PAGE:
Delay in Imposition of BCD on Solar Equipment Impacting Investments: CII

CII has urged the finance ministry to impose the BCD on solar equipment, stressing that the delay in implementation is impacting investments.

The Confederation of Indian Industry (CII) in a written memorandum to the Ministry of Finance has urged the ministry to impose the planned basic custom duty (BCD) on solar equipment as announced in the last general budget, stressing that the delay in implementation is impacting investments.

The memorandum stated that the implementation of BCD on solar equipment was announced in the last Union Budget, but the government is yet to lay down the implementation road map. Further hinting that the delay in the BCD levy is impacting the investment decisions of the industry. 

The CII also urged the ministry to bring power under the ambit of GST (goods and services tax), saying that this has been requested through its pre-budget recommendations for several years. It is proposed that the electrical energy may be brought to the GST net with a lower rate of GST or keeping it exempt from GST, a refund of input credit should be given to the generating/transmission/distribution utility, it added. This is pending a decision from the Government of India, the body claimed.

Furthermore, the CII representatives also highlighted that decision on Tariff Policy, 2016 and that the Draft Electricity Amendments Bill (EAB) 2020 is pending, during a scheduled pre-budget meeting with finance ministry officials. 

They stressed that the Tariff Policy is an important policy for bringing in more competition, especially in the distribution sector. And the EAB 2020 was also hailed by the industry as an important step for bringing in more efficiency to generation, distribution, transmission and alternate procurement like short-term market, open access, etc. Both are important policy guidelines and are pending implementation from the government, it stated.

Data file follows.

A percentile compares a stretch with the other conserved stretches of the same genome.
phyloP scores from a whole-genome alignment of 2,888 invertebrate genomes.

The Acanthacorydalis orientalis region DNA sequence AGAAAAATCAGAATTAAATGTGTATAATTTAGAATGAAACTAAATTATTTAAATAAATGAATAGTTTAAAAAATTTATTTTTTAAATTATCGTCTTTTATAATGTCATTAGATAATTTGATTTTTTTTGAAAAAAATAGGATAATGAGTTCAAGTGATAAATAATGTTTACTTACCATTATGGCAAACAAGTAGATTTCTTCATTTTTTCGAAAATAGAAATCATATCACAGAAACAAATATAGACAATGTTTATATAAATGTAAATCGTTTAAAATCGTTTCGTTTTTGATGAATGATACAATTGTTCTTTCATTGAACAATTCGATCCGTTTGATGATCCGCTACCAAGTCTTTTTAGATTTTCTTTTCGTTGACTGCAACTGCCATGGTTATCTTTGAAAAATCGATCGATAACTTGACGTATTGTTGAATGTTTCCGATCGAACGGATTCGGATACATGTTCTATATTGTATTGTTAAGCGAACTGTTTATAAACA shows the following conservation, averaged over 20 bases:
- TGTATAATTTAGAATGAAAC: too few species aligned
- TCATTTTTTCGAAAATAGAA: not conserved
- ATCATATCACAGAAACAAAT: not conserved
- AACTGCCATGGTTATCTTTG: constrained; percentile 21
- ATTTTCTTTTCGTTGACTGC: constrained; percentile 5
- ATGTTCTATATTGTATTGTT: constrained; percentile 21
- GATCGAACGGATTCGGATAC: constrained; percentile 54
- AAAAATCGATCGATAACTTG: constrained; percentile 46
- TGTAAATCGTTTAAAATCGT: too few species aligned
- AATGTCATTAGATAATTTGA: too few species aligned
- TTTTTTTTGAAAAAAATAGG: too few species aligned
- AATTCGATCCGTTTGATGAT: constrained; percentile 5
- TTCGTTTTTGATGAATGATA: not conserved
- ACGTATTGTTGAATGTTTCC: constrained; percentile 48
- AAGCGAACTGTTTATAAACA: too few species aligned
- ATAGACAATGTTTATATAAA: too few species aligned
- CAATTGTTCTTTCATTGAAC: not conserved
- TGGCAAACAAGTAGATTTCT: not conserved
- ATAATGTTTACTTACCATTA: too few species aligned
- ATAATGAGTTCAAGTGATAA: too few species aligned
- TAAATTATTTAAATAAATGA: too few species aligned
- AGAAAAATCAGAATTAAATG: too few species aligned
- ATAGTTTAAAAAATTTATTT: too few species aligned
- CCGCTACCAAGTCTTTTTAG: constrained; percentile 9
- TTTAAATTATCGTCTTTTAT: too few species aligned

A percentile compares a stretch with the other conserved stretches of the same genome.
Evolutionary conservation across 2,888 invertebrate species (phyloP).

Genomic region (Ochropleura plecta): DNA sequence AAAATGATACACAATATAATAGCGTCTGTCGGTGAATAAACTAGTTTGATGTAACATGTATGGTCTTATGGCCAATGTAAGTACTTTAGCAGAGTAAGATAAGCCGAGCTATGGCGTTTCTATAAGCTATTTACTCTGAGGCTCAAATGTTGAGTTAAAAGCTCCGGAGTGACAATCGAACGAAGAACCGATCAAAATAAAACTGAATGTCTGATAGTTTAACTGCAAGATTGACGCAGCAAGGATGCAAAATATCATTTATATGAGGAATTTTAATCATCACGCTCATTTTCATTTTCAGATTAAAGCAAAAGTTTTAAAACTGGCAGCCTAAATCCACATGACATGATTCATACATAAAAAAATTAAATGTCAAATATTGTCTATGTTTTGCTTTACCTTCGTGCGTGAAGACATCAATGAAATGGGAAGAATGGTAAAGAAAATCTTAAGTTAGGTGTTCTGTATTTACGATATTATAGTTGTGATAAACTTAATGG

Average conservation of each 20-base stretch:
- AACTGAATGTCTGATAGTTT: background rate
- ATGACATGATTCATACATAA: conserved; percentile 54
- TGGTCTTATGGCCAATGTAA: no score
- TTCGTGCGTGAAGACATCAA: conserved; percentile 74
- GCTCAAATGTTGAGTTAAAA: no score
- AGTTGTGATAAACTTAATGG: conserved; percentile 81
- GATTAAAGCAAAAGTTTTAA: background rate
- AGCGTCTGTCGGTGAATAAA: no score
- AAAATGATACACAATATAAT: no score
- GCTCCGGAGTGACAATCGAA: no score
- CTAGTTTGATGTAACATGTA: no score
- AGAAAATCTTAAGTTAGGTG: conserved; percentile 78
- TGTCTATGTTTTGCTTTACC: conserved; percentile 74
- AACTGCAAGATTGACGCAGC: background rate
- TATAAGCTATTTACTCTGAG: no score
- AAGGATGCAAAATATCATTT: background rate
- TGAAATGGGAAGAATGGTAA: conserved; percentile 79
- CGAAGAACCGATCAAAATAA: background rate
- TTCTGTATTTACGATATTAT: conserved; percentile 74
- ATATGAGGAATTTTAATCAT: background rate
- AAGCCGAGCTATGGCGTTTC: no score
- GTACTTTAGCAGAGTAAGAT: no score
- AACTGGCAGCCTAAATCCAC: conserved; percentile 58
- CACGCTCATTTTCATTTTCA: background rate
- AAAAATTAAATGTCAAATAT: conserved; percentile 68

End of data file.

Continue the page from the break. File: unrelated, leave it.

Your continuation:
About the enforcement of must-run status of renewable energy (RE) plants, it said that the issue of artificial curtailment has been a cause of concern for renewable energy generators, especially in renewable energy rich states.

“Violating the ‘must-run’ status of RE plants, SLDCs (state load dispatch centres) have been curtailing RE generation despite adequate grid availability. Discoms or the SLDCs/RLDCs (regional load dispatch centres) permit preferential outflow of power from generating stations by holding up off-take of power from other stations. Therefore, enforcement of must-run in true letter and spirit is yet to be seen in some states,” it pointed out.

About the enforcement of the letter of credit (LC) and payment security for both renewable and conventional power generation plants, it stated that as of September 2020, the Discom dues stand at Rs 1,26,000 crore. There were already legacy payment issues that have accumulated with the power sector running into a mid-year turmoil as the country faced the pandemic that severely affected demand, it pointed out.

While mandating an LC was one of the very progressive moves from the Government of India, announced at a CEOs Dialogue in 2019. There are implementation issues at states that require guidance and intervention, it stated.

In October, RK Singh, Minister for New and Renewable Energy, had said that India will soon tighten provisions for imports of solar equipment in order to encourage more domestic manufacturing even as power demand post the covid outbreak has rebounded. 

Speaking at a conference titled “India PV Edge 2020,” the minister said that the government was not only planning to impose a basic customs duty but also introduce a list of approved providers and manufacturers to ensure that there is no injury to the domestic manufacturers. We are putting up barriers. One of the reasons is dumping that has happened from some countries at very low prices. We are going to put in place customs duty. We are also going to have an approved list of providers and manufacturers.”

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Ayush Verma

Ayush Verma

Ayush is a staff writer at saurenergy.com and writes on renewable energy with a special focus on solar and wind. Prior to this, as an engineering graduate trying to find his niche in the energy journalism segment, he worked as a correspondent for iamrenew.com.

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